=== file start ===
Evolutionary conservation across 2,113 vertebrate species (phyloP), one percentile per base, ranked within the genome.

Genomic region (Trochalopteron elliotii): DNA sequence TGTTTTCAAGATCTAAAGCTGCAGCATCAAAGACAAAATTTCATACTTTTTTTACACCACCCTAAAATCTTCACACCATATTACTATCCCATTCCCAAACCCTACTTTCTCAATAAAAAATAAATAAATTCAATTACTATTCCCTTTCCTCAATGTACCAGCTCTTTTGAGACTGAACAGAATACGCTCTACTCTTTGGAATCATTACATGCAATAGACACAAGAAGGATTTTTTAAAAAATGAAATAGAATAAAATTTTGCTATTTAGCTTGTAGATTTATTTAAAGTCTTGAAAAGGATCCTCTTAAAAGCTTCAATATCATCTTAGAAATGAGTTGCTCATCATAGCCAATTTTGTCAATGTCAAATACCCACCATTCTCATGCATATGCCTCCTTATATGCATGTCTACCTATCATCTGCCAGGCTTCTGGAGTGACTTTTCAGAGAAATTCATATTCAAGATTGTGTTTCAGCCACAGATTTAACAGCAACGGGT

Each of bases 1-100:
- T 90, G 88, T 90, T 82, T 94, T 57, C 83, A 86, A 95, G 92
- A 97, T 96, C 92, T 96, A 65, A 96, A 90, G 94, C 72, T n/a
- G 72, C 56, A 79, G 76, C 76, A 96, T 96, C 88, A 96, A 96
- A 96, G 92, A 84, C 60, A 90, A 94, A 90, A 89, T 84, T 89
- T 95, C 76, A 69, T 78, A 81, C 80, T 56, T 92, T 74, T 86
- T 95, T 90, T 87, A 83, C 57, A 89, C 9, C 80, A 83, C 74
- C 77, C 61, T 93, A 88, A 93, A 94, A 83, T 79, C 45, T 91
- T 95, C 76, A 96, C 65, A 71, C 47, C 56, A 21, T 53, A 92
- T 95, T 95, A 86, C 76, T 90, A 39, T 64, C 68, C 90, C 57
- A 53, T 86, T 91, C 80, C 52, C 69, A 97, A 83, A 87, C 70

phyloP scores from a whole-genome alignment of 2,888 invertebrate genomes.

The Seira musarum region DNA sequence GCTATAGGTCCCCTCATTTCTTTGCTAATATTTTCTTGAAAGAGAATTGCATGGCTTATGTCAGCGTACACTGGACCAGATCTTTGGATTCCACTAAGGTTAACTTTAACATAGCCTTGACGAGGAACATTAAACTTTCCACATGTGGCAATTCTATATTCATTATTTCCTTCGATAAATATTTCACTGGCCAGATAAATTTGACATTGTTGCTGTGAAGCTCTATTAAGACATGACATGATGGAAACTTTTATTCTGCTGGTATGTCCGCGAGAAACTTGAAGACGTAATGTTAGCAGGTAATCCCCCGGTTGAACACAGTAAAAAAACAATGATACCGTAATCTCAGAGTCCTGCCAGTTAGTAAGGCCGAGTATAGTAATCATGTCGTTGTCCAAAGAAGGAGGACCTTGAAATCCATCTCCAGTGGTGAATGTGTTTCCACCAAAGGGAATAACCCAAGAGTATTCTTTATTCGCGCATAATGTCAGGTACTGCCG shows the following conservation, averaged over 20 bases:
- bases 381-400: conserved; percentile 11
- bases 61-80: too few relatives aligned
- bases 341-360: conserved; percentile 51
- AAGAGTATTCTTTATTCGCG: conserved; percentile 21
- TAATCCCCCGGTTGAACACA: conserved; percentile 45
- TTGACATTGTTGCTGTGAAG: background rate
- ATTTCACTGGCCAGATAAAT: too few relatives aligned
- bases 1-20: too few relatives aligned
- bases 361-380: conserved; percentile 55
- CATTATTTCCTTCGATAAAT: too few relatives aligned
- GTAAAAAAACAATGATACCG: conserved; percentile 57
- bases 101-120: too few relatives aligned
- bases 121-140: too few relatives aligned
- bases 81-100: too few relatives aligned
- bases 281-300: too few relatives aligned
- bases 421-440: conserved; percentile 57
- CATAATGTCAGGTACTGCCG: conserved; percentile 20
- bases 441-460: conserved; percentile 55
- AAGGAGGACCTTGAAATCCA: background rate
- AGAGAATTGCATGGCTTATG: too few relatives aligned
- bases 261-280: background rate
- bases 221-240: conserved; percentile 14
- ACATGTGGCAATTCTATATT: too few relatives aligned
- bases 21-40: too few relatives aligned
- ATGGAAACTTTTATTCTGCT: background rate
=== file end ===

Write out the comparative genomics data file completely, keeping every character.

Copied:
Evolutionary conservation across 2,113 vertebrate species (phyloP), one percentile per base, ranked within the genome.

Genomic region (Trochalopteron elliotii): DNA sequence TGTTTTCAAGATCTAAAGCTGCAGCATCAAAGACAAAATTTCATACTTTTTTTACACCACCCTAAAATCTTCACACCATATTACTATCCCATTCCCAAACCCTACTTTCTCAATAAAAAATAAATAAATTCAATTACTATTCCCTTTCCTCAATGTACCAGCTCTTTTGAGACTGAACAGAATACGCTCTACTCTTTGGAATCATTACATGCAATAGACACAAGAAGGATTTTTTAAAAAATGAAATAGAATAAAATTTTGCTATTTAGCTTGTAGATTTATTTAAAGTCTTGAAAAGGATCCTCTTAAAAGCTTCAATATCATCTTAGAAATGAGTTGCTCATCATAGCCAATTTTGTCAATGTCAAATACCCACCATTCTCATGCATATGCCTCCTTATATGCATGTCTACCTATCATCTGCCAGGCTTCTGGAGTGACTTTTCAGAGAAATTCATATTCAAGATTGTGTTTCAGCCACAGATTTAACAGCAACGGGT

Each of bases 1-100:
- T 90, G 88, T 90, T 82, T 94, T 57, C 83, A 86, A 95, G 92
- A 97, T 96, C 92, T 96, A 65, A 96, A 90, G 94, C 72, T n/a
- G 72, C 56, A 79, G 76, C 76, A 96, T 96, C 88, A 96, A 96
- A 96, G 92, A 84, C 60, A 90, A 94, A 90, A 89, T 84, T 89
- T 95, C 76, A 69, T 78, A 81, C 80, T 56, T 92, T 74, T 86
- T 95, T 90, T 87, A 83, C 57, A 89, C 9, C 80, A 83, C 74
- C 77, C 61, T 93, A 88, A 93, A 94, A 83, T 79, C 45, T 91
- T 95, C 76, A 96, C 65, A 71, C 47, C 56, A 21, T 53, A 92
- T 95, T 95, A 86, C 76, T 90, A 39, T 64, C 68, C 90, C 57
- A 53, T 86, T 91, C 80, C 52, C 69, A 97, A 83, A 87, C 70

phyloP scores from a whole-genome alignment of 2,888 invertebrate genomes.

The Seira musarum region DNA sequence GCTATAGGTCCCCTCATTTCTTTGCTAATATTTTCTTGAAAGAGAATTGCATGGCTTATGTCAGCGTACACTGGACCAGATCTTTGGATTCCACTAAGGTTAACTTTAACATAGCCTTGACGAGGAACATTAAACTTTCCACATGTGGCAATTCTATATTCATTATTTCCTTCGATAAATATTTCACTGGCCAGATAAATTTGACATTGTTGCTGTGAAGCTCTATTAAGACATGACATGATGGAAACTTTTATTCTGCTGGTATGTCCGCGAGAAACTTGAAGACGTAATGTTAGCAGGTAATCCCCCGGTTGAACACAGTAAAAAAACAATGATACCGTAATCTCAGAGTCCTGCCAGTTAGTAAGGCCGAGTATAGTAATCATGTCGTTGTCCAAAGAAGGAGGACCTTGAAATCCATCTCCAGTGGTGAATGTGTTTCCACCAAAGGGAATAACCCAAGAGTATTCTTTATTCGCGCATAATGTCAGGTACTGCCG shows the following conservation, averaged over 20 bases:
- bases 381-400: conserved; percentile 11
- bases 61-80: too few relatives aligned
- bases 341-360: conserved; percentile 51
- AAGAGTATTCTTTATTCGCG: conserved; percentile 21
- TAATCCCCCGGTTGAACACA: conserved; percentile 45
- TTGACATTGTTGCTGTGAAG: background rate
- ATTTCACTGGCCAGATAAAT: too few relatives aligned
- bases 1-20: too few relatives aligned
- bases 361-380: conserved; percentile 55
- CATTATTTCCTTCGATAAAT: too few relatives aligned
- GTAAAAAAACAATGATACCG: conserved; percentile 57
- bases 101-120: too few relatives aligned
- bases 121-140: too few relatives aligned
- bases 81-100: too few relatives aligned
- bases 281-300: too few relatives aligned
- bases 421-440: conserved; percentile 57
- CATAATGTCAGGTACTGCCG: conserved; percentile 20
- bases 441-460: conserved; percentile 55
- AAGGAGGACCTTGAAATCCA: background rate
- AGAGAATTGCATGGCTTATG: too few relatives aligned
- bases 261-280: background rate
- bases 221-240: conserved; percentile 14
- ACATGTGGCAATTCTATATT: too few relatives aligned
- bases 21-40: too few relatives aligned
- ATGGAAACTTTTATTCTGCT: background rate